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Lioness asks “If you could live your life again, would you change anything?”


People are disappearing and it’s up to freelance journalist Eggert Kirby to investigate why. In a plot that sounds like it could have come from Douglas Adams pen, your character “befriends a nicotine addicted cat and unravels a plot involving time-travel, yakuza, and interdimensional coffee.”

It’s an adventure game but it doesn’t resemble any I’ve ever played.

According to Lioness’ Kickstarter description, it’s a non-linear adventure which doesn’t simply offer up binary conversation decisions to determine multiple endings. Instead the plot “can be navigated by meeting new people, solving problems, and exploring unique urban environments.”

Developers Zak Ayles and Phillip Lanzbom aim to release the game in seven episodes and, interestingly, despite having more than doubled the target funds of the campaign, there are no plans to expand the scope of the game. They say that “We have no intention of taking our foot off the gas, and encourage you all to continue sharing this project with as many others as possible. However, there are no plans for project expanding stretch goals.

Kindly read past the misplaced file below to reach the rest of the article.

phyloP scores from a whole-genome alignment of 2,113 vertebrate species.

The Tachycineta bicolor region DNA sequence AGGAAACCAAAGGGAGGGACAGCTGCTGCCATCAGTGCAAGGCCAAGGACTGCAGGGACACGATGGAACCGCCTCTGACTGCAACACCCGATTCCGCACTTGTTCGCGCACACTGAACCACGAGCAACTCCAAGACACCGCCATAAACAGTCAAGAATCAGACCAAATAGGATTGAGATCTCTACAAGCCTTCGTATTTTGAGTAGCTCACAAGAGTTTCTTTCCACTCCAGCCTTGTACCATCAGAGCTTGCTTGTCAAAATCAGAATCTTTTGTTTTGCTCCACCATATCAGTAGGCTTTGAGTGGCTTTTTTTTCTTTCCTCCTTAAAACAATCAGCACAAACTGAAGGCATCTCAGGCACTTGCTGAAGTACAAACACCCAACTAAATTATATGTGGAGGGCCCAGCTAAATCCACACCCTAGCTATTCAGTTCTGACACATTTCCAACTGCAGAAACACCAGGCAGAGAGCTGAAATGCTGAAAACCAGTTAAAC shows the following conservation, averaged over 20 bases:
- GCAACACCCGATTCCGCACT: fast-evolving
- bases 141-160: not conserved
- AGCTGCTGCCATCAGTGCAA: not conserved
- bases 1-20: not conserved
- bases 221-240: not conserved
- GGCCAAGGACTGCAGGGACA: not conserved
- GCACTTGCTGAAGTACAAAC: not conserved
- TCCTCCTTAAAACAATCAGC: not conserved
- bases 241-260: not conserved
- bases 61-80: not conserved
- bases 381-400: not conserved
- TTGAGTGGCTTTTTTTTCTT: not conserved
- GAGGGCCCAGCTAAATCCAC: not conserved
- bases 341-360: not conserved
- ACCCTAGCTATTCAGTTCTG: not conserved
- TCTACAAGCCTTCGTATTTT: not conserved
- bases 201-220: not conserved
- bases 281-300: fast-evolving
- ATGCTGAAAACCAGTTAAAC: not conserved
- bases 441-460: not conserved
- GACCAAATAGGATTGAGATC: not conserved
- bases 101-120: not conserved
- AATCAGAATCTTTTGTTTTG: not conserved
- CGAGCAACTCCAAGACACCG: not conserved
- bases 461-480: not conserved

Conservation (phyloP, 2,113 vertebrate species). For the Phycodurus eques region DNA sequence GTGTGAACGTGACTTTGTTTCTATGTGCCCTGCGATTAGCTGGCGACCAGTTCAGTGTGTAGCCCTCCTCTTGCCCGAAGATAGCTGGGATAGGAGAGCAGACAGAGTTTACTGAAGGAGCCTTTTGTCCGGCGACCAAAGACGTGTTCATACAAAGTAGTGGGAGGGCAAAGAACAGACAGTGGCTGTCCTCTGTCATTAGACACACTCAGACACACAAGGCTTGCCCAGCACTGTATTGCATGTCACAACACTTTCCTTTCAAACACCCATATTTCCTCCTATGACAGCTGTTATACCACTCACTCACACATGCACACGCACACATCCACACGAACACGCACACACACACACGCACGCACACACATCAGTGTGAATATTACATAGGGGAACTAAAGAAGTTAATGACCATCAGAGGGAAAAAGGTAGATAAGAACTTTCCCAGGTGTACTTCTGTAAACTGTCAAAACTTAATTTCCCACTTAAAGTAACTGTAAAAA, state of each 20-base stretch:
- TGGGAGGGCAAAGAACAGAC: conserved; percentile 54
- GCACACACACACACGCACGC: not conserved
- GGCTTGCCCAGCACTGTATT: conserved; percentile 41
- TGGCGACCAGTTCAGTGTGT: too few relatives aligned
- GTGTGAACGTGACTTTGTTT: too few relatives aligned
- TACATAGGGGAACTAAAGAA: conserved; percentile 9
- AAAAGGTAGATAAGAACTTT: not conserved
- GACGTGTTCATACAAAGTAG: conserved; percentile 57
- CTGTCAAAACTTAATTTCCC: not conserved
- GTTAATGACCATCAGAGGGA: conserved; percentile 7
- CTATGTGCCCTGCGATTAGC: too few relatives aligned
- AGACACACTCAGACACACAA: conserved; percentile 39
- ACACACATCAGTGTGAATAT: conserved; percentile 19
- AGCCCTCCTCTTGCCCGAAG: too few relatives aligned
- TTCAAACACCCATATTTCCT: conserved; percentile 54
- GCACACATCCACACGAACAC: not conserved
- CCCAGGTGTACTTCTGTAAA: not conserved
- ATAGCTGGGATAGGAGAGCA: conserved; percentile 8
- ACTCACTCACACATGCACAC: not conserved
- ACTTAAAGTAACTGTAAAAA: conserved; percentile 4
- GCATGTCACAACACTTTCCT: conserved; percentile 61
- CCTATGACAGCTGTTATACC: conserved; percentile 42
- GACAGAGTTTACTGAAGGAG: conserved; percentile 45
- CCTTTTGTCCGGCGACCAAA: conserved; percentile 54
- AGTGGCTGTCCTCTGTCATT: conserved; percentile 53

“We disagree with the idea that there’s any direct correlation between quality and scope in a project like this. When you force a game or film past its own scope and design it just begins to cannibalize its own narrative and vision by stretching it until it breaks. We’ve seen this become the case just recently, and have no intention of making a similar mistake.”

In one respect, no stretch goals is a bold move; when Kickstarters reach their target it’s often the stretch goals that keep funds coming in. However, if the team have budgeted right then there is no reason to believe they would need extra funds. While there isn’t necessarily a problem with stretch goals, it’s good to see a developer refuse to alter their game in light of them surpassing a target on Kickstarter.

Monaco’s developed Adam Schatz put it well, saying “To me, you should decide if the game is incomplete without those features. If the game is missing a finger, add a finger, if the game is not missing a finger, don’t add one. That’s sort of my take on Kickstarters.”

You can read more about the Kickstarter over here.

Cheers, Eurogamer.